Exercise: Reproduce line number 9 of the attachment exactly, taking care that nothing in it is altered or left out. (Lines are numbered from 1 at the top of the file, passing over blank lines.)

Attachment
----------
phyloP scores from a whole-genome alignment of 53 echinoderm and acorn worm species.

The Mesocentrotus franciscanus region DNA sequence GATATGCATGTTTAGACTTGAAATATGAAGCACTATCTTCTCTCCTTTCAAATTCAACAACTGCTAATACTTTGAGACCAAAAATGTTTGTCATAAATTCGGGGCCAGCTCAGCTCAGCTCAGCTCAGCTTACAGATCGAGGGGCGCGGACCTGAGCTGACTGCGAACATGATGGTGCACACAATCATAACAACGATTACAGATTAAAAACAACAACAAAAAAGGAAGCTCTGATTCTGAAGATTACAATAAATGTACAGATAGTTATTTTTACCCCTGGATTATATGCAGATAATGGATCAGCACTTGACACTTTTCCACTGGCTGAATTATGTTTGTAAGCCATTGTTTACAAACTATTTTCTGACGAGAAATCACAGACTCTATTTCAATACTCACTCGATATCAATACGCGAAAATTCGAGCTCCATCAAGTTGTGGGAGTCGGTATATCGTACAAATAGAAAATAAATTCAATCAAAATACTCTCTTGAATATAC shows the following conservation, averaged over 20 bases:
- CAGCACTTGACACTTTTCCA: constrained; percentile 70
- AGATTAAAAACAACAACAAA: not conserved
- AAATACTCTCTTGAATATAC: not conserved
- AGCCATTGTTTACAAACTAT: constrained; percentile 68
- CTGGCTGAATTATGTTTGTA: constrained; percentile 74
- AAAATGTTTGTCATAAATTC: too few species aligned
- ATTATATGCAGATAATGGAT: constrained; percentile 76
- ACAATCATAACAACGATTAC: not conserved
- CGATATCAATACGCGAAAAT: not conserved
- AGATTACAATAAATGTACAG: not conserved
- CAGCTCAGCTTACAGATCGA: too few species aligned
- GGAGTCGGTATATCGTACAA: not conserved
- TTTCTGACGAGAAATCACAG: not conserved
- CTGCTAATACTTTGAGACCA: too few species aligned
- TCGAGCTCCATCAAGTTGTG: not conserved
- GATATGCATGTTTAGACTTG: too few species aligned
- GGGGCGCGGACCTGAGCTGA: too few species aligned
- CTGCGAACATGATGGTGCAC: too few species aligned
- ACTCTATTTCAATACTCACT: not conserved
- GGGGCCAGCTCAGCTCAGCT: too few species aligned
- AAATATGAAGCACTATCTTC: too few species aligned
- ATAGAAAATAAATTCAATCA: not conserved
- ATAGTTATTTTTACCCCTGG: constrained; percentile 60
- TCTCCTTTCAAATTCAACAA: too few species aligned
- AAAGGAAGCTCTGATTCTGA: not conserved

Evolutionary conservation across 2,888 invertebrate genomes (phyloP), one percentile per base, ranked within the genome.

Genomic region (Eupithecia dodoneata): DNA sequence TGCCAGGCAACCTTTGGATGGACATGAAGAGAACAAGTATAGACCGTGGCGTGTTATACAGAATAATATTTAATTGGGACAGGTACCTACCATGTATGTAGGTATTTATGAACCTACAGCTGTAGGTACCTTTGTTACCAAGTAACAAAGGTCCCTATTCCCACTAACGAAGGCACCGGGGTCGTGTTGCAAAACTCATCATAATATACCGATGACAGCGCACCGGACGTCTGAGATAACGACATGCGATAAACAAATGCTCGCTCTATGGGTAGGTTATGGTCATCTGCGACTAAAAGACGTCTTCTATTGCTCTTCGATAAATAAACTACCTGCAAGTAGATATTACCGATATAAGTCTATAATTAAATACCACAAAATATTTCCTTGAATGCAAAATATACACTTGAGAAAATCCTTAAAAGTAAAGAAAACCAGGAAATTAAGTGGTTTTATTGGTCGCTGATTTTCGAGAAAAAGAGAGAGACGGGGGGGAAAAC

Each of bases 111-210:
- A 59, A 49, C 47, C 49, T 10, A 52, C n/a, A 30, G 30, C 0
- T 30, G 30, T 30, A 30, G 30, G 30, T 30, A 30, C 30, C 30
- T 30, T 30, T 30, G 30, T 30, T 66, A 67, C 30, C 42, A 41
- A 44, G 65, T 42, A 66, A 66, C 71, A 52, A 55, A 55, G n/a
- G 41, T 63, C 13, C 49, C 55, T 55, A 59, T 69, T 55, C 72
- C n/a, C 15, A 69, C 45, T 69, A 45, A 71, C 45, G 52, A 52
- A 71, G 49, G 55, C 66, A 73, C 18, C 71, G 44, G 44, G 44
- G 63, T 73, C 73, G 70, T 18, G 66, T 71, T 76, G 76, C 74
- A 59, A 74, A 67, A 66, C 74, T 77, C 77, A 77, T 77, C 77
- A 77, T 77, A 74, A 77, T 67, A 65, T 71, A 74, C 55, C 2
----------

- ATTATATGCAGATAATGGAT: constrained; percentile 76